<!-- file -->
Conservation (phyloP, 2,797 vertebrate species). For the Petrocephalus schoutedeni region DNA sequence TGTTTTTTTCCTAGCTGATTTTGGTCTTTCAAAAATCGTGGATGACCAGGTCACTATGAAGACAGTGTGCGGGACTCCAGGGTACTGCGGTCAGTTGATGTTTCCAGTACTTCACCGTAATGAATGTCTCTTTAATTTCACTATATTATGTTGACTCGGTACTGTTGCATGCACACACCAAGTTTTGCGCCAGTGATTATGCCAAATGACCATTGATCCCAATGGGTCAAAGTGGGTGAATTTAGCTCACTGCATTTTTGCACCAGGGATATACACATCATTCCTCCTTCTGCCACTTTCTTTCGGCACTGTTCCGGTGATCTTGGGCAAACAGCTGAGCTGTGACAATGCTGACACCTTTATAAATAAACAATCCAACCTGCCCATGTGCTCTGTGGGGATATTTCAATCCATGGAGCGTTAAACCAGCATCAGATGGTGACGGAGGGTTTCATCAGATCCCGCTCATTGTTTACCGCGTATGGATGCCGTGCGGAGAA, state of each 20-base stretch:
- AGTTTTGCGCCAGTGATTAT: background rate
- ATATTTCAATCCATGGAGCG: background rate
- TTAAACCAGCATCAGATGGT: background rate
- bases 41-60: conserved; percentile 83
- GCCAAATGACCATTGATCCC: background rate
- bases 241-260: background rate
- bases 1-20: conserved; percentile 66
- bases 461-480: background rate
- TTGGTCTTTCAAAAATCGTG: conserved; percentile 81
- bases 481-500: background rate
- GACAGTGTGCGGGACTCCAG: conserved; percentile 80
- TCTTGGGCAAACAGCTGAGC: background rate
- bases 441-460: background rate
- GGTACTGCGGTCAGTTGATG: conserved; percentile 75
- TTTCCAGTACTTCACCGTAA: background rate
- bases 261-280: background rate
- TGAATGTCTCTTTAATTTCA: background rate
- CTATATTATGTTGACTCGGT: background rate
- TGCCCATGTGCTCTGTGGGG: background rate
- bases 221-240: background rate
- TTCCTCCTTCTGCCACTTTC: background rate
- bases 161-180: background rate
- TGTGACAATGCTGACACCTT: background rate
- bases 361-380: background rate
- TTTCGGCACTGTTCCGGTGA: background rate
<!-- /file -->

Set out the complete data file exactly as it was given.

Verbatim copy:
Conservation (phyloP, 2,797 vertebrate species). For the Petrocephalus schoutedeni region DNA sequence TGTTTTTTTCCTAGCTGATTTTGGTCTTTCAAAAATCGTGGATGACCAGGTCACTATGAAGACAGTGTGCGGGACTCCAGGGTACTGCGGTCAGTTGATGTTTCCAGTACTTCACCGTAATGAATGTCTCTTTAATTTCACTATATTATGTTGACTCGGTACTGTTGCATGCACACACCAAGTTTTGCGCCAGTGATTATGCCAAATGACCATTGATCCCAATGGGTCAAAGTGGGTGAATTTAGCTCACTGCATTTTTGCACCAGGGATATACACATCATTCCTCCTTCTGCCACTTTCTTTCGGCACTGTTCCGGTGATCTTGGGCAAACAGCTGAGCTGTGACAATGCTGACACCTTTATAAATAAACAATCCAACCTGCCCATGTGCTCTGTGGGGATATTTCAATCCATGGAGCGTTAAACCAGCATCAGATGGTGACGGAGGGTTTCATCAGATCCCGCTCATTGTTTACCGCGTATGGATGCCGTGCGGAGAA, state of each 20-base stretch:
- AGTTTTGCGCCAGTGATTAT: background rate
- ATATTTCAATCCATGGAGCG: background rate
- TTAAACCAGCATCAGATGGT: background rate
- bases 41-60: conserved; percentile 83
- GCCAAATGACCATTGATCCC: background rate
- bases 241-260: background rate
- bases 1-20: conserved; percentile 66
- bases 461-480: background rate
- TTGGTCTTTCAAAAATCGTG: conserved; percentile 81
- bases 481-500: background rate
- GACAGTGTGCGGGACTCCAG: conserved; percentile 80
- TCTTGGGCAAACAGCTGAGC: background rate
- bases 441-460: background rate
- GGTACTGCGGTCAGTTGATG: conserved; percentile 75
- TTTCCAGTACTTCACCGTAA: background rate
- bases 261-280: background rate
- TGAATGTCTCTTTAATTTCA: background rate
- CTATATTATGTTGACTCGGT: background rate
- TGCCCATGTGCTCTGTGGGG: background rate
- bases 221-240: background rate
- TTCCTCCTTCTGCCACTTTC: background rate
- bases 161-180: background rate
- TGTGACAATGCTGACACCTT: background rate
- bases 361-380: background rate
- TTTCGGCACTGTTCCGGTGA: background rate